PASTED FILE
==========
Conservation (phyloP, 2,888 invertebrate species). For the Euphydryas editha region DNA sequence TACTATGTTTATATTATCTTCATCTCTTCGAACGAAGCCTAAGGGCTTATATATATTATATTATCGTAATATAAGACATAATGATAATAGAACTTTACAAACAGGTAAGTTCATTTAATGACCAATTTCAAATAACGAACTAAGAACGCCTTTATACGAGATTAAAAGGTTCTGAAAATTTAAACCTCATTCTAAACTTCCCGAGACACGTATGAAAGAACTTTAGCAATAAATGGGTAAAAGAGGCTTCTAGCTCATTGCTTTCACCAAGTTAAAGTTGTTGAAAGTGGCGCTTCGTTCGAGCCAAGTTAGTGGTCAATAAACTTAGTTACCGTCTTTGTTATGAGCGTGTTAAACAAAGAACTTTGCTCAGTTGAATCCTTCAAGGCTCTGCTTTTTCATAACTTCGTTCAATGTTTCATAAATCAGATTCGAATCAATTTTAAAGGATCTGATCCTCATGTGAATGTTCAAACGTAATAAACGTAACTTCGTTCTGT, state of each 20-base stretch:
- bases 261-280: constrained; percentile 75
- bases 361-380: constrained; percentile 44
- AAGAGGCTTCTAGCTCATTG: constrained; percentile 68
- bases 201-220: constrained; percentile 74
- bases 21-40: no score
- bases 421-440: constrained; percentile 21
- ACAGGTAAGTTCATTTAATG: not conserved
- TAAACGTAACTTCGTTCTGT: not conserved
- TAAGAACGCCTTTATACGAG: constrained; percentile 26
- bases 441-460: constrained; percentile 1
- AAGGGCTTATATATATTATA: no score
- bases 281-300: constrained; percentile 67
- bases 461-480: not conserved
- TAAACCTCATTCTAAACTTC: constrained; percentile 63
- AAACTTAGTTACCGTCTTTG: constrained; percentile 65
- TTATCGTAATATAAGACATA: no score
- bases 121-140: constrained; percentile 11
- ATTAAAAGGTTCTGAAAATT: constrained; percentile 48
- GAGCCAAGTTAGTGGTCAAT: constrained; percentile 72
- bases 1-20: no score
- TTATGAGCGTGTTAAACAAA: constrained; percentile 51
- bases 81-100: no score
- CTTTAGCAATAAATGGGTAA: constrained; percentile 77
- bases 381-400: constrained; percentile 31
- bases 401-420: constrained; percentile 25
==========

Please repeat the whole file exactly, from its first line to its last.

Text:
Conservation (phyloP, 2,888 invertebrate species). For the Euphydryas editha region DNA sequence TACTATGTTTATATTATCTTCATCTCTTCGAACGAAGCCTAAGGGCTTATATATATTATATTATCGTAATATAAGACATAATGATAATAGAACTTTACAAACAGGTAAGTTCATTTAATGACCAATTTCAAATAACGAACTAAGAACGCCTTTATACGAGATTAAAAGGTTCTGAAAATTTAAACCTCATTCTAAACTTCCCGAGACACGTATGAAAGAACTTTAGCAATAAATGGGTAAAAGAGGCTTCTAGCTCATTGCTTTCACCAAGTTAAAGTTGTTGAAAGTGGCGCTTCGTTCGAGCCAAGTTAGTGGTCAATAAACTTAGTTACCGTCTTTGTTATGAGCGTGTTAAACAAAGAACTTTGCTCAGTTGAATCCTTCAAGGCTCTGCTTTTTCATAACTTCGTTCAATGTTTCATAAATCAGATTCGAATCAATTTTAAAGGATCTGATCCTCATGTGAATGTTCAAACGTAATAAACGTAACTTCGTTCTGT, state of each 20-base stretch:
- bases 261-280: constrained; percentile 75
- bases 361-380: constrained; percentile 44
- AAGAGGCTTCTAGCTCATTG: constrained; percentile 68
- bases 201-220: constrained; percentile 74
- bases 21-40: no score
- bases 421-440: constrained; percentile 21
- ACAGGTAAGTTCATTTAATG: not conserved
- TAAACGTAACTTCGTTCTGT: not conserved
- TAAGAACGCCTTTATACGAG: constrained; percentile 26
- bases 441-460: constrained; percentile 1
- AAGGGCTTATATATATTATA: no score
- bases 281-300: constrained; percentile 67
- bases 461-480: not conserved
- TAAACCTCATTCTAAACTTC: constrained; percentile 63
- AAACTTAGTTACCGTCTTTG: constrained; percentile 65
- TTATCGTAATATAAGACATA: no score
- bases 121-140: constrained; percentile 11
- ATTAAAAGGTTCTGAAAATT: constrained; percentile 48
- GAGCCAAGTTAGTGGTCAAT: constrained; percentile 72
- bases 1-20: no score
- TTATGAGCGTGTTAAACAAA: constrained; percentile 51
- bases 81-100: no score
- CTTTAGCAATAAATGGGTAA: constrained; percentile 77
- bases 381-400: constrained; percentile 31
- bases 401-420: constrained; percentile 25